Anne and Mary were the well-connected ladies the film indicates. They were commoners (Anne was only the second commoner to ever be crowned a monarch), but their mother was Lady Elizabeth Howard, and their uncle was Thomas Howard, the Duke of Norfolk. Their father, Thomas Boleyn, was a frequent fixture at court and was often sent on diplomatic missions. He had friendships far and wide, which enabled him to send his daughters to France, to be ladies-in-waiting to the queen. This was a highly sought after position. Not only would both daughters receive a sophisticated education, but they could make a good marriage. The years in France weren't punishment, they were opportunities, and ultimately what shaped them into the women the King of England lusted after.

The entire "Visit to the Boleyns" scene is utter fiction. It's not known when he first met either sister or fell for them, but nothing like this ever happened. Nor was Mary Boleyn the chaste, modest girl played by Johansson. She became enamored with the libertine lifestyle found at the French court, and had an affair with Francis I. She may have had affairs with other men, but the rumors may have been exaggerated. When she returned to England, she became a lady-in-waiting to Catherine, and became Henry VIII's mistress somewhere around the time of her marriage to William Carey. It was rumored by contemporaries that Henry had fathered her son, but he never acknowledged it, and it's mere conjecture today. As Henry happily recognized other illegitimate sons, it seems unlikely he had one with Mary. Even if he had, England would never have accepted one as king. The movie implies this decision to reject the child is based around Anne, but no one involved would have believed it could be the heir apparent. The two sisters weren't close, and Anne banished Mary from the court after she secretly married Sir William Stafford. Mary fell into poverty, and wrote Anne begging for money, and her sister did relent. But it's believed they never even saw each other again.

Anne was ambitious, and led a more circumspect life. Francis I was enamored with her, and if she ever was involved with anyone, she was careful never to let scandal attach itself. She became famous for her wit, charm, and fashion. She wasn't particularly beautiful, but she had sex appeal, and men fell for her. One of them, of course, was Henry. Anne did become engaged to Henry Percy -- the sort of binding contract that meant life or death back then -- but Henry and his right hand man, Cardinal Wolsey, forced them to break it off. Wolsey outed their attachment, not Mary. This pre-contract did cause problems for Anne, but there was no elopement and no consummation that anyone's aware of. She also became involved with the poet Thomas Wyatt, who is believed to have written at least one poem about her. (It's Whoso List to Hunt, if you're curious. It would have been written after Anne's execution, as Wyatt was sitting in the Tower, wondering if he'd follow suit for his past involvement with her. Hence the bitter tone.)

Henry's ardor for Anne knew no bounds, but she was clever, and determined not to end up like her sister. She held him at arm's length, refused his gifts, and drove him mad. He was willing to do anything for her. When she pushed him for marriage, he relented. But Catherine wasn't about to go quietly, and leaned on all of her royal and religious connections. Spain being the power that it was, the Pope was not about to grant Henry an annulment. Henry convinced himself that his marriage to Catherine was invalid -- that she had, despite her claims, consummated her marriage to his brother -- and that's why they had been cursed with no sons.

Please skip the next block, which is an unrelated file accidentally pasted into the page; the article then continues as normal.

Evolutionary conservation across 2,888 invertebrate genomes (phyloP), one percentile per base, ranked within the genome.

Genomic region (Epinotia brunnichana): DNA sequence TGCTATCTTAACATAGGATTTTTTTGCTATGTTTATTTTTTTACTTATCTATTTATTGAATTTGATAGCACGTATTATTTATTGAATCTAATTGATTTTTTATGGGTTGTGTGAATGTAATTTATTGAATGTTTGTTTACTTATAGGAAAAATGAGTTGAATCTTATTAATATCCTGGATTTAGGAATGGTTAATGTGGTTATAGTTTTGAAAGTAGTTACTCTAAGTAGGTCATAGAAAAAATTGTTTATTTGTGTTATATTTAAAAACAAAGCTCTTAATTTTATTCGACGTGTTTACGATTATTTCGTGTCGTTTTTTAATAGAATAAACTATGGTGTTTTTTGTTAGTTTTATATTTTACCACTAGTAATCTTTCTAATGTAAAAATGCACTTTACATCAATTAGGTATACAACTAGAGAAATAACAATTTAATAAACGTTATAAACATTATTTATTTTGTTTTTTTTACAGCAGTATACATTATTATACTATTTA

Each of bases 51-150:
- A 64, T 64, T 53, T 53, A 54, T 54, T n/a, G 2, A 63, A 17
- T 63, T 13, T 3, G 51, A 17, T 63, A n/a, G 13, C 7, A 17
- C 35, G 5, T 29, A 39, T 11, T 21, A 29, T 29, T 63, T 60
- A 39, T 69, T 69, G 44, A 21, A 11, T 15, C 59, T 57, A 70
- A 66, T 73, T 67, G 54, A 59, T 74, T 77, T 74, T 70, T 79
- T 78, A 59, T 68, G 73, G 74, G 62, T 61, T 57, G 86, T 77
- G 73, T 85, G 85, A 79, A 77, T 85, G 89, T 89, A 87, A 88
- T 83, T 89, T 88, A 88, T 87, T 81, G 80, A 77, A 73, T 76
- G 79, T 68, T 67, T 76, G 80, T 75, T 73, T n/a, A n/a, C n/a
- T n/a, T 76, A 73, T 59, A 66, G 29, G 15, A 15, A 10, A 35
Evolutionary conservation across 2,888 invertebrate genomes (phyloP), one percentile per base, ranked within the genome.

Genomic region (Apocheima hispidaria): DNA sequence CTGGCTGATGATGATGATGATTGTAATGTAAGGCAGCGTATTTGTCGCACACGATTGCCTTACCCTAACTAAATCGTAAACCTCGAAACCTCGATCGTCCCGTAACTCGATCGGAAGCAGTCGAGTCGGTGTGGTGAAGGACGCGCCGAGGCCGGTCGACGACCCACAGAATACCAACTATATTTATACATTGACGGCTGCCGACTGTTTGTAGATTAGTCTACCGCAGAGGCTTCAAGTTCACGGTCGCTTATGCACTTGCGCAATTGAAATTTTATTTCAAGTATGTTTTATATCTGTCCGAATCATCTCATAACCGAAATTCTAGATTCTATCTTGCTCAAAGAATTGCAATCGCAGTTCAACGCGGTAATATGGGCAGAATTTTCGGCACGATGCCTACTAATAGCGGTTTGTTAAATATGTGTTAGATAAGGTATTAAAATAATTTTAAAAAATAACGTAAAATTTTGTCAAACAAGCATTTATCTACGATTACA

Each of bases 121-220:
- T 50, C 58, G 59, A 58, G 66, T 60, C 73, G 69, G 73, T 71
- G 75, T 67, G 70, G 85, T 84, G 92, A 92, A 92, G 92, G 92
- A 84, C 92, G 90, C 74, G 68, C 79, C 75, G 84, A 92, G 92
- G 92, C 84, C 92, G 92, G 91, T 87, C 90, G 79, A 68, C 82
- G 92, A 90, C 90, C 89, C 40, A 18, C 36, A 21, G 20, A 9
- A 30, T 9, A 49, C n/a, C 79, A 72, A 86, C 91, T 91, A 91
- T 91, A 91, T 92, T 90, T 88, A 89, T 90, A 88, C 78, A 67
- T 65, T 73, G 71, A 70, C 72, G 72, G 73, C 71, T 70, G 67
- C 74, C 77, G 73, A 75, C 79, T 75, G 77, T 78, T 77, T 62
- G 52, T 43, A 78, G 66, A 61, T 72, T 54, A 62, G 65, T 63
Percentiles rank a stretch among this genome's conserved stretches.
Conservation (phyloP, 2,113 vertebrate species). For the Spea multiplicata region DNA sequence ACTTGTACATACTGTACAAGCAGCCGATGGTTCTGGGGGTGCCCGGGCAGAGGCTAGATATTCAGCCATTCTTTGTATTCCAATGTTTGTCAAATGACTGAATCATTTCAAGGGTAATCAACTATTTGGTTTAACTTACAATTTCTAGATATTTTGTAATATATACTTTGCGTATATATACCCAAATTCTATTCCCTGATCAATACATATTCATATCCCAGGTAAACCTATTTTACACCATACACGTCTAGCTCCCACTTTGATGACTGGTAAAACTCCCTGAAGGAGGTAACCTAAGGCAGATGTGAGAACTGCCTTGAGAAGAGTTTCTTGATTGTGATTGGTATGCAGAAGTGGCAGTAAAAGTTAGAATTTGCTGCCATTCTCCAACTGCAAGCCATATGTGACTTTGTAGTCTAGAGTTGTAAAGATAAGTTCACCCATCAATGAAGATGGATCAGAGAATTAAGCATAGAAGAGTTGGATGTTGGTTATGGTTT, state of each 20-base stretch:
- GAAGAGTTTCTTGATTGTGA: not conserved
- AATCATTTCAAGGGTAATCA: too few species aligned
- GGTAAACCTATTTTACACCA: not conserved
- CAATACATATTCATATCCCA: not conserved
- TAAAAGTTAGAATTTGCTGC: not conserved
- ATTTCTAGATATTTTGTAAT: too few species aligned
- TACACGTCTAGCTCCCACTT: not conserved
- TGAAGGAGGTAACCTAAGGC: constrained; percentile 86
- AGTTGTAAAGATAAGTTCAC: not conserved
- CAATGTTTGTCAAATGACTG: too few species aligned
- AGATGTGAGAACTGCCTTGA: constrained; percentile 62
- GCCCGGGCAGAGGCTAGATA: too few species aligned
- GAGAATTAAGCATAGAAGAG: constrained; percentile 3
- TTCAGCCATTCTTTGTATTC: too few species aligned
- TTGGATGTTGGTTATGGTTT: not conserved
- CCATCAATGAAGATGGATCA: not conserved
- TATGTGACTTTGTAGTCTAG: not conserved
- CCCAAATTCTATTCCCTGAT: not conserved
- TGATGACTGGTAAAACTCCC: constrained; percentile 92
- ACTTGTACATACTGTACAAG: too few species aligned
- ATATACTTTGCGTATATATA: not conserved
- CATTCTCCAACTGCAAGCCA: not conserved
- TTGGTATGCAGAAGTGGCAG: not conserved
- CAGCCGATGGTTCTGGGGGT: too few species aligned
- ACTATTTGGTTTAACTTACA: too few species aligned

Years passed. The film skips over the politics of the break from Rome (as do all versions because it's so long and complicated) and really makes Henry out to be someone dragged along by Anne. The rape scene is pretty unforgivable. No one knows quite when they finally slept together, but Anne was pregnant when they finally married, and Henry's ardor hadn't cooled one bit. She was crowned Queen of England, much to the dismay of the English commoners, who had loved Catherine and saw Anne as an upstart. The break with Rome was a tumultuous affair, and seized on by men like Thomas Cromwell and Thomas Cramner, who saw it as the first step into turning England into a Protestant country. Henry became a tyrant, imprisoning and executing any who would not recognize his new place as head of the church (Sir Thomas More was just one of many who were sent to their death), or his marriage to Anne. Shadows and threats of treason hung over everyone. Even common people could be jailed for making crass remarks about Anne.

Anne was a willful queen, and displayed some tyrannical tendencies. Accounts of her vary depending on who is writing them, but she certainly wanted opponents such as Catherine, Cardinal Wolsey, and Thomas More out of the way. She was deeply unpopular with the people, and with foreign courts. Many men died because of her ambition. But her greatest crime was in failing to produce a son, and for not turning a blind eye to Henry's infidelities. Henry grew sick of her angry outbursts and demands, had an eye for Jane Seymour, and those who disliked Anne seized on the chance to get rid of her. Cromwell politely hinted to Henry that Anne may have been unfaithful to him. The list grew and grew, but eventually settled on court musician Mark Smeaton, her brother George Boleyn, Sir Henry Norris, William Brereton, and Sir Francis Weston. Others, like Wyatt, were arrested but eventually released.

I think one of the most distasteful suggestions of the movie (and the book it's based on) is that Anne really did commit incest with her brother, George. (Or at least tried to.) The two were very close, but not sexually involved. The tragedy is that George's wife, Lady Rochford, planted the suggestion due to jealousy over their bond, and a dissatisfaction with her marriage. (Her story is really ends up becoming one of karmic retribution, though, as she ended up being executed for helping one of Henry's other queens, Katherine Howard, carry on an affair.)